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An **electric field** surrounds an electric charge, and exerts force on other charges in the field, attracting or repelling them.^{ [1] }^{ [2] } Electric field is sometimes abbreviated as **E-field**. Mathematically the electric field is a vector field that associates to each point in space the force, called the Coulomb force, that would be experienced per unit of charge by an infinitesimal test charge at rest at that point.^{ [3] }^{ [4] }^{ [5] } The SI unit for electric field strength is volt per meter (V/m).^{ [6] } Newtons per coulomb (N/C) is also used as a unit of electric field strengh. Electric fields are created by electric charges, or by time-varying magnetic fields. Electric fields are important in many areas of physics, and are exploited practically in electrical technology. On an atomic scale, the electric field is responsible for the attractive force between the atomic nucleus and electrons that holds atoms together, and the forces between atoms that cause chemical bonding. Electric fields and magnetic fields are both manifestations of the electromagnetic force, one of the four fundamental forces (or interactions) of nature.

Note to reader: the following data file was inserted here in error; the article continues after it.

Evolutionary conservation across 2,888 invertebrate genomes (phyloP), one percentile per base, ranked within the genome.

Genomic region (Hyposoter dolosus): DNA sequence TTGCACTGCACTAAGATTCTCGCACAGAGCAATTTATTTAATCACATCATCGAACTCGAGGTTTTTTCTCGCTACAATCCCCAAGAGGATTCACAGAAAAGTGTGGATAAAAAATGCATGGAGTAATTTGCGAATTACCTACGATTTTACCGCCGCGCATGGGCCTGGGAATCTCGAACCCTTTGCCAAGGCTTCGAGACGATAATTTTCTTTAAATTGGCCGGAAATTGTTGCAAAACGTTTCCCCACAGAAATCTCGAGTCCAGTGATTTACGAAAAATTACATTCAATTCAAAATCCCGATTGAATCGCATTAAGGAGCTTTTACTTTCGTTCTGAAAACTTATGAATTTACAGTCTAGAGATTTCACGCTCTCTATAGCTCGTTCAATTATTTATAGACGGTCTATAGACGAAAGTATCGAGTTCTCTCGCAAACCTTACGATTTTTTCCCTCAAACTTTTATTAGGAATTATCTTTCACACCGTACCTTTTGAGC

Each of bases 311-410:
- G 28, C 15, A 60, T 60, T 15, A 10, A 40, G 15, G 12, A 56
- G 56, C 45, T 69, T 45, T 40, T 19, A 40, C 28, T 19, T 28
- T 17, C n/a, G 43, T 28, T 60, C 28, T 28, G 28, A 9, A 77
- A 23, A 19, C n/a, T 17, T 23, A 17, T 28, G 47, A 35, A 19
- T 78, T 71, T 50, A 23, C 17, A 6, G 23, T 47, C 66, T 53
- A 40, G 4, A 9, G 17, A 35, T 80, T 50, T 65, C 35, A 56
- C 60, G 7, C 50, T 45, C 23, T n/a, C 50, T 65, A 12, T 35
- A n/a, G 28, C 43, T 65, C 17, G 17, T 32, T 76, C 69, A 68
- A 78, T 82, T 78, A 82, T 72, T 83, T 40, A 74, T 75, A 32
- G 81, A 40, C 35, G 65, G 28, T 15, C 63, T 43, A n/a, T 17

**Electric charge** is the physical property of matter that causes it to experience a force when placed in an electromagnetic field. There are two types of electric charges; *positive* and *negative*. Like charges repel and unlike attract. An object with an absence of net charge is referred to as *neutral*. Early knowledge of how charged substances interact is now called classical electrodynamics, and is still accurate for problems that do not require consideration of quantum effects.